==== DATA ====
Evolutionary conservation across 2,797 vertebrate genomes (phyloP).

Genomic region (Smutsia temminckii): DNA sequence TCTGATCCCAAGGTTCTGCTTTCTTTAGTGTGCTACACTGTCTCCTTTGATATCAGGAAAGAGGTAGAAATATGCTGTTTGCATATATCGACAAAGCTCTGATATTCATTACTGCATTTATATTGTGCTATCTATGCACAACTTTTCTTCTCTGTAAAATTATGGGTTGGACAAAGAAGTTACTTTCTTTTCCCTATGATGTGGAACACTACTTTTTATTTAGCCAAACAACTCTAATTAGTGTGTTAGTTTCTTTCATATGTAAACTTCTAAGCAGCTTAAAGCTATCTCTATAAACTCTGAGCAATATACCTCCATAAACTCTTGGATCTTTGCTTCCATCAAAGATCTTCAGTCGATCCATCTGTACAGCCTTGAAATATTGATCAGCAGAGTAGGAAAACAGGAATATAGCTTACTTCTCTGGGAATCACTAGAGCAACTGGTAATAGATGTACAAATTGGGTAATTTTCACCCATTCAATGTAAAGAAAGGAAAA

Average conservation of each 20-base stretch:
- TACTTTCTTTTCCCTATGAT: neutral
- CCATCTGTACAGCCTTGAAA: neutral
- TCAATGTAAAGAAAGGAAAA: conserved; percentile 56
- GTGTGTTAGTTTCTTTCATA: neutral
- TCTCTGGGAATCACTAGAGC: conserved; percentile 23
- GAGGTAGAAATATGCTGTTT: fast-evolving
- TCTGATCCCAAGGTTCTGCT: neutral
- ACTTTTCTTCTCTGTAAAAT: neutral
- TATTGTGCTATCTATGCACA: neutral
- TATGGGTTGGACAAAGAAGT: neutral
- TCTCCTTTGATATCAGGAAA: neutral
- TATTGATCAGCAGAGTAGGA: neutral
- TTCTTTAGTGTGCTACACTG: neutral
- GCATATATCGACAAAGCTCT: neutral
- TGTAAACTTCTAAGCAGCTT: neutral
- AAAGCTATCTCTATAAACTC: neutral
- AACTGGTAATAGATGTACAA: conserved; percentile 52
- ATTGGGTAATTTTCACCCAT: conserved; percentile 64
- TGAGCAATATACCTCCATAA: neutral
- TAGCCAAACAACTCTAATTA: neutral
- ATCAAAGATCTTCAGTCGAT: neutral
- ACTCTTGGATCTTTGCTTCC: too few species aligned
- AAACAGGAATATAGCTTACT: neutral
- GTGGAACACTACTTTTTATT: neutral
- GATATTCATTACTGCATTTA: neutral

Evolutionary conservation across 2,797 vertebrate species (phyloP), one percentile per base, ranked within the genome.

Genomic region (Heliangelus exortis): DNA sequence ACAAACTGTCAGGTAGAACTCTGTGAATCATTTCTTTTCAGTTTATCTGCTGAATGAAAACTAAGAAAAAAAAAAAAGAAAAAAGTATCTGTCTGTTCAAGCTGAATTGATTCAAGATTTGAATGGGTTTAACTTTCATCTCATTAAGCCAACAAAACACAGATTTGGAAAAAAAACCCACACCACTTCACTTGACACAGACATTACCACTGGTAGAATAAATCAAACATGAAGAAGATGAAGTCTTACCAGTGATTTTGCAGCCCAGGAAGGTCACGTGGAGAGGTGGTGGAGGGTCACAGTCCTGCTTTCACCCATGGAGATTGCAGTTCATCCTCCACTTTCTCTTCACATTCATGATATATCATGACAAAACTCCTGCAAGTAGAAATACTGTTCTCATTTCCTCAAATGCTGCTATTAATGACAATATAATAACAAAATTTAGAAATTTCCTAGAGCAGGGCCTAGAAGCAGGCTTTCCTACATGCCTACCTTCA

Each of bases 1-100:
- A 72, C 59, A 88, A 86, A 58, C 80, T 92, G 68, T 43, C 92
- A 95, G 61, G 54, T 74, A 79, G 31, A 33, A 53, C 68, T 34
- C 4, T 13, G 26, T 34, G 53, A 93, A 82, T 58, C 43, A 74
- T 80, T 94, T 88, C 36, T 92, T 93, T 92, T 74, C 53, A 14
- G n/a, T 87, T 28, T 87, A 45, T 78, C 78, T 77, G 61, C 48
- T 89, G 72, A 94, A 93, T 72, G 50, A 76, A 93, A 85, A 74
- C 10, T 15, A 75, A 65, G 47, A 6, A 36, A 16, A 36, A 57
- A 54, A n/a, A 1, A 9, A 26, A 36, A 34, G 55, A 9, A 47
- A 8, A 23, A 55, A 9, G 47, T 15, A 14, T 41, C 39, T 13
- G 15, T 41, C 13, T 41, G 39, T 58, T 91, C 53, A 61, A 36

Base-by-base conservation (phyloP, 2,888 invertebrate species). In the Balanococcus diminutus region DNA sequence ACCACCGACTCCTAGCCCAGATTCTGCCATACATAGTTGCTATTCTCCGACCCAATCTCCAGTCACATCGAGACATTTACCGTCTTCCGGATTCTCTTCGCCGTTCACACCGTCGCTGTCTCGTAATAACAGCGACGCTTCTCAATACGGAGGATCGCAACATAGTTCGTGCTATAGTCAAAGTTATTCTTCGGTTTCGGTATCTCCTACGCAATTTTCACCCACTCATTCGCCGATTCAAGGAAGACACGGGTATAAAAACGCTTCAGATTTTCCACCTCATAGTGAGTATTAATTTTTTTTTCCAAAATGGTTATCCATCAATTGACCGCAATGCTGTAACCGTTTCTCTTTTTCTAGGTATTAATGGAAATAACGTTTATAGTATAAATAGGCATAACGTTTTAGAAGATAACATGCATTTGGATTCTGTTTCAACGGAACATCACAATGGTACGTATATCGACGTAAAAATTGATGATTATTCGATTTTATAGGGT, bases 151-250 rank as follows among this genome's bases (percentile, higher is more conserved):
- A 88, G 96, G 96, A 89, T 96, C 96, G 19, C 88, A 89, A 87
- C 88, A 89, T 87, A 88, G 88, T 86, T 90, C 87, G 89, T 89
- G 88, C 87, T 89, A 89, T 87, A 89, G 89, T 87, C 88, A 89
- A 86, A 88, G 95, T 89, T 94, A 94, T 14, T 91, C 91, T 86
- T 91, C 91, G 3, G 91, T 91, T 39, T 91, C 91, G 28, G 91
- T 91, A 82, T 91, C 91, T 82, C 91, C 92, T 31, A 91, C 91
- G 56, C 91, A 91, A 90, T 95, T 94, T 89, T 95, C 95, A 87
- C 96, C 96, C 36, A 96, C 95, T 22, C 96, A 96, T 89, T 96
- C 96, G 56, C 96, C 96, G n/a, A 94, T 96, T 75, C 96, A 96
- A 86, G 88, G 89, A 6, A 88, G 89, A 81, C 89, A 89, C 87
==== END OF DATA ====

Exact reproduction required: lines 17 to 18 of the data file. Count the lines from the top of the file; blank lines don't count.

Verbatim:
- GCATATATCGACAAAGCTCT: neutral
- TGTAAACTTCTAAGCAGCTT: neutral